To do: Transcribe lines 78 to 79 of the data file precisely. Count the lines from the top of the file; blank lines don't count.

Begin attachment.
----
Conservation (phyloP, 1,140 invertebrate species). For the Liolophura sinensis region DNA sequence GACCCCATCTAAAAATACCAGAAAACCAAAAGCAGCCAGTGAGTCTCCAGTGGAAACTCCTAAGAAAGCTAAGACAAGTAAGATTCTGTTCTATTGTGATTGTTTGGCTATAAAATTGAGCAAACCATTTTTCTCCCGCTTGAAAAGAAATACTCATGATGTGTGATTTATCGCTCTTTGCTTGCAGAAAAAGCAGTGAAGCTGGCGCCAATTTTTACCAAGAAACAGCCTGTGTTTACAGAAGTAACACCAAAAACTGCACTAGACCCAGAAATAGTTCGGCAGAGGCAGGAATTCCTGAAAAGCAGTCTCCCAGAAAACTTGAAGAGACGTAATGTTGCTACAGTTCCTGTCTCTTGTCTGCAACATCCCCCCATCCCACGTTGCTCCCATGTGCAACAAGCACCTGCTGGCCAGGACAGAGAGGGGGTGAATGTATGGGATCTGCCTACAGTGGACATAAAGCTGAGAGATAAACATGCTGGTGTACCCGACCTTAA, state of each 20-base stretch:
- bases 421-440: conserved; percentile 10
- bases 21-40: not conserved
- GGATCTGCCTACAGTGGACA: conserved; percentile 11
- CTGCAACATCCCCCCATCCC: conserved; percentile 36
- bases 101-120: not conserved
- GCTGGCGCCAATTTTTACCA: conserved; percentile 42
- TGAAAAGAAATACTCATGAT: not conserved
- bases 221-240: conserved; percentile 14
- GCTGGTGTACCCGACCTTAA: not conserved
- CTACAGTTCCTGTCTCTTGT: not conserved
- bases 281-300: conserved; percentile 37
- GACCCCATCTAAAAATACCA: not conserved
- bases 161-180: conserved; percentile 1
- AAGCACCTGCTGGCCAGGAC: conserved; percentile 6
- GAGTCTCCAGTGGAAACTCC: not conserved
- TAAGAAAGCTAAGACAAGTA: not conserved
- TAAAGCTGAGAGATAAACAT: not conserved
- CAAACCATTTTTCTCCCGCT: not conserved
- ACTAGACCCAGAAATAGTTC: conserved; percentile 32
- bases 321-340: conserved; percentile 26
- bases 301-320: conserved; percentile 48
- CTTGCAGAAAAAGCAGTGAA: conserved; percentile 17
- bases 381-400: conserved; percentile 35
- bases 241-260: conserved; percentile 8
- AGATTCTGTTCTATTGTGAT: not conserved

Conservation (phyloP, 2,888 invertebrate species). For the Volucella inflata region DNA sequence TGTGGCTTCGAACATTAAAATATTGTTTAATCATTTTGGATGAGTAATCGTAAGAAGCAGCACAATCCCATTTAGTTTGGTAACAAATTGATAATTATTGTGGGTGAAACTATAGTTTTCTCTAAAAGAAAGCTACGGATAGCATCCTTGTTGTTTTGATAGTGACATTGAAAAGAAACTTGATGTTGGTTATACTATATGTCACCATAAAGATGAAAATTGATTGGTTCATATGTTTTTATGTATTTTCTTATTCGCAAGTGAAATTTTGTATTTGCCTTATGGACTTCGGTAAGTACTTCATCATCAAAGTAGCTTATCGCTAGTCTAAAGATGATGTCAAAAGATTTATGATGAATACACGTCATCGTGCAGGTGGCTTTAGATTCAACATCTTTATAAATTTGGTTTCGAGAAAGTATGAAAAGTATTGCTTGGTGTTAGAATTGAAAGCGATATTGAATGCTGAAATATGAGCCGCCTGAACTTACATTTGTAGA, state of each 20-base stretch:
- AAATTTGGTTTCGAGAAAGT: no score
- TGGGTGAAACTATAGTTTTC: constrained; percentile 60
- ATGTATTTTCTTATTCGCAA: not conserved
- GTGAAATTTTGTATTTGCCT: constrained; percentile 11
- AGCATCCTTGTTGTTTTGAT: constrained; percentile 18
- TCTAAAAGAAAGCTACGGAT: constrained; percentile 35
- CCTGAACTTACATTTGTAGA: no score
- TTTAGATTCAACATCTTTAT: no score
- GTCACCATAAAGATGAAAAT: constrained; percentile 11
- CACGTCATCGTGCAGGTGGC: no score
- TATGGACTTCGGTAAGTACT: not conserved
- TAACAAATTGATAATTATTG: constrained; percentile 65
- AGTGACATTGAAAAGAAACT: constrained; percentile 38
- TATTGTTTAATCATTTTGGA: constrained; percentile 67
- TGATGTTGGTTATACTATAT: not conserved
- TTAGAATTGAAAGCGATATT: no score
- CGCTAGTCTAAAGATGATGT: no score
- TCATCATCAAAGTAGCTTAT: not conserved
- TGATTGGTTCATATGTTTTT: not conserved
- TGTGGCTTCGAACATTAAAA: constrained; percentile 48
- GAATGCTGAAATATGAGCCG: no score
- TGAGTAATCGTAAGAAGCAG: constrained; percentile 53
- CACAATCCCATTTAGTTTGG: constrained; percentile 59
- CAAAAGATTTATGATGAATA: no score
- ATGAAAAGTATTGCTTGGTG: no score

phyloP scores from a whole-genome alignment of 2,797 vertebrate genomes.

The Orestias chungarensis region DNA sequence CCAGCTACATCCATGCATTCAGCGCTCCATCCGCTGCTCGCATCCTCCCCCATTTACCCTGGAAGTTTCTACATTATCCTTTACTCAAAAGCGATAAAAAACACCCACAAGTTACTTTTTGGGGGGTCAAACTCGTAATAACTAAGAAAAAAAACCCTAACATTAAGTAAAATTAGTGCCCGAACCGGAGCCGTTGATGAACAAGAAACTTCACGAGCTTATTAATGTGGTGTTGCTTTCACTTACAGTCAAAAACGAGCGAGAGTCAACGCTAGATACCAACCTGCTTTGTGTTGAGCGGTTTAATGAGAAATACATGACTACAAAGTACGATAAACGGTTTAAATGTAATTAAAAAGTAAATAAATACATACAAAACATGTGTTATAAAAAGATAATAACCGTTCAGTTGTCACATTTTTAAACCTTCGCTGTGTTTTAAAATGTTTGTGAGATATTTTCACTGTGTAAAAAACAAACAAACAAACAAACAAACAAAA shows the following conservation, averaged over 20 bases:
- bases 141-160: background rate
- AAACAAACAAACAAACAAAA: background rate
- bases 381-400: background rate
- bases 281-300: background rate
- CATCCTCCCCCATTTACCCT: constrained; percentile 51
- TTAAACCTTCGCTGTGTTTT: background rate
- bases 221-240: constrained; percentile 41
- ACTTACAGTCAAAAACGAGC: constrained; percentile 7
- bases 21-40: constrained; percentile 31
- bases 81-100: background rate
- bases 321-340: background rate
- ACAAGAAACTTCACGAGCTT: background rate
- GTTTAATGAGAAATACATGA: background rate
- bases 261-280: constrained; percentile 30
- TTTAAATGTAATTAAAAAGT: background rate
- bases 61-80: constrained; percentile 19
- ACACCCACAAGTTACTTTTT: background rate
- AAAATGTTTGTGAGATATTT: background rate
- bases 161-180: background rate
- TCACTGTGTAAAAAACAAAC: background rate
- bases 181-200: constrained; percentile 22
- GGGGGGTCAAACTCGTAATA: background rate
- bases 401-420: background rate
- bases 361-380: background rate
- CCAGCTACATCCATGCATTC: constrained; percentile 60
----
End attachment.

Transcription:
- bases 361-380: background rate
- CCAGCTACATCCATGCATTC: constrained; percentile 60